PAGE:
The bag ladies of Lyons? In this case, it’s not the type one might typically associate with such a headline.
These are five thoughtful women who I met last week at the beautiful and historic home of Sharon Lubitow. They are part of a kaffeeklatsch that meets regularly at Mi Cafe on Canal Street in Lyons. I will readily admit that I had to look up the spelling of the word kaffeeklatsch that they wrote in an email to me — indeed, they spelled it correctly.
It was at one of their weekly gatherings that the idea was hatched to do something special in honor of the village’s farmers market, one that is celebrating its 45th year this summer. They decided to make reusable bags and give them away.
They were handed out at last Saturday’s market. About 78 were distributed with about a dozen still left for grabs.
The women purchased untreated painters canvas in bulk and cut it down to the appropriate size. The costs of this project came out of the pockets of these gals and also through donations.
After sewing and the printing of an image honoring the 45 years, the group got together to apply the drawstrings to the bags. I met up with them at this stage.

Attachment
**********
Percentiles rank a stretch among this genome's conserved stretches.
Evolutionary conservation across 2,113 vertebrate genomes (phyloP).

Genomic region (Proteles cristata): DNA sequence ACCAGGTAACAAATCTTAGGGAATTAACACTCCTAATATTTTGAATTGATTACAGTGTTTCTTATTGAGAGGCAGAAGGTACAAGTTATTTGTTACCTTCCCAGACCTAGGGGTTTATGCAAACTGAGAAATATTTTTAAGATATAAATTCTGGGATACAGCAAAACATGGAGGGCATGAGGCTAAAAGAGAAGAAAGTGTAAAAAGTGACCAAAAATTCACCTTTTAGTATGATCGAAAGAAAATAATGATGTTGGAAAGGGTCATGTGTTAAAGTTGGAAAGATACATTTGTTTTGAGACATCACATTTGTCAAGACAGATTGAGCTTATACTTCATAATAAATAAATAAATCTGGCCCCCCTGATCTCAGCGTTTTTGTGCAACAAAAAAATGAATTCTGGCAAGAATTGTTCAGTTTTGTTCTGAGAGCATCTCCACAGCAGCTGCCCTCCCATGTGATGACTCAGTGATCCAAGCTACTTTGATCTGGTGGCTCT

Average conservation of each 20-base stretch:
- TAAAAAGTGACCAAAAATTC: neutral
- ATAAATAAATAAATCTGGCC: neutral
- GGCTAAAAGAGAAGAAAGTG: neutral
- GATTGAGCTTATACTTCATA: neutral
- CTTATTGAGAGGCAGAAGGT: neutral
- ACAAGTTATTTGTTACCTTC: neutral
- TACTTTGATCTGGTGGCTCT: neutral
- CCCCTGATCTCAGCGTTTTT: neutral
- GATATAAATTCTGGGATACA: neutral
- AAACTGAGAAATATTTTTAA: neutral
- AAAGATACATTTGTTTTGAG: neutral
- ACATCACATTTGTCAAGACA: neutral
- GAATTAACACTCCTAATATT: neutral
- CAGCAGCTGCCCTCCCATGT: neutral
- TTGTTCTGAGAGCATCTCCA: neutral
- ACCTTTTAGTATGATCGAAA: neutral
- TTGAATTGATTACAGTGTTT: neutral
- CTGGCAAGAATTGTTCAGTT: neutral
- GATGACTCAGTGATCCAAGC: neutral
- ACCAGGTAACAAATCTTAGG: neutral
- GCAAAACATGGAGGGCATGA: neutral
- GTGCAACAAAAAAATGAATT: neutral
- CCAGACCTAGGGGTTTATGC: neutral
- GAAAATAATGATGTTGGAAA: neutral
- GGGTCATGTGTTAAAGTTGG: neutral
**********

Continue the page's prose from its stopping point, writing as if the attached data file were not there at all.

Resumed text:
Pictured left to right: Leslie Shaw, Anne Salerno, Anne Wick, Sharon Lubitow and Elaine Sinniger — all from Lyons.
When it first came into existence, the market vendors stretched around the park. Currently, there are 18, but more are always welcome.
This coming Saturday attendees will be able to use chalk to express their creative side on the nearby sidewalks. The following week will be a farm-to-table event where, for a small fee of $2, one can enjoy all kinds of samples and learn new recipes.
On Sept. 7 it will be Garlic Day there. What is interesting about this is the main attraction is David Stern of Rose. He was a vendor at the very first farmers market in Lyons 45 years ago ... selling garlic. On that day he will give a talk and demonstrate the art of braiding garlic.
Onsite will be everything garlic, including cooking demonstrations.
Stern is the contributing writer, lecturer, and co-founder (1985) of the Garlic Seed Foundation. In 1984 his farm became one of the first in New York to be certified organic.
To quote him: “The goal has been to find the balance between the farm and all it demands to earn a living, and all those other important works that are done in this and extended communities that give life it’s value and meaning.”
While other farmers markets are larger, some even better, no other can claim to be the oldest in Wayne County.
All too often Lyons appears in an unfavorable light with some of what goes on there, but there is good stuff happening too. Those associated with this market are proud of what they have and welcome the opportunity to share it with others.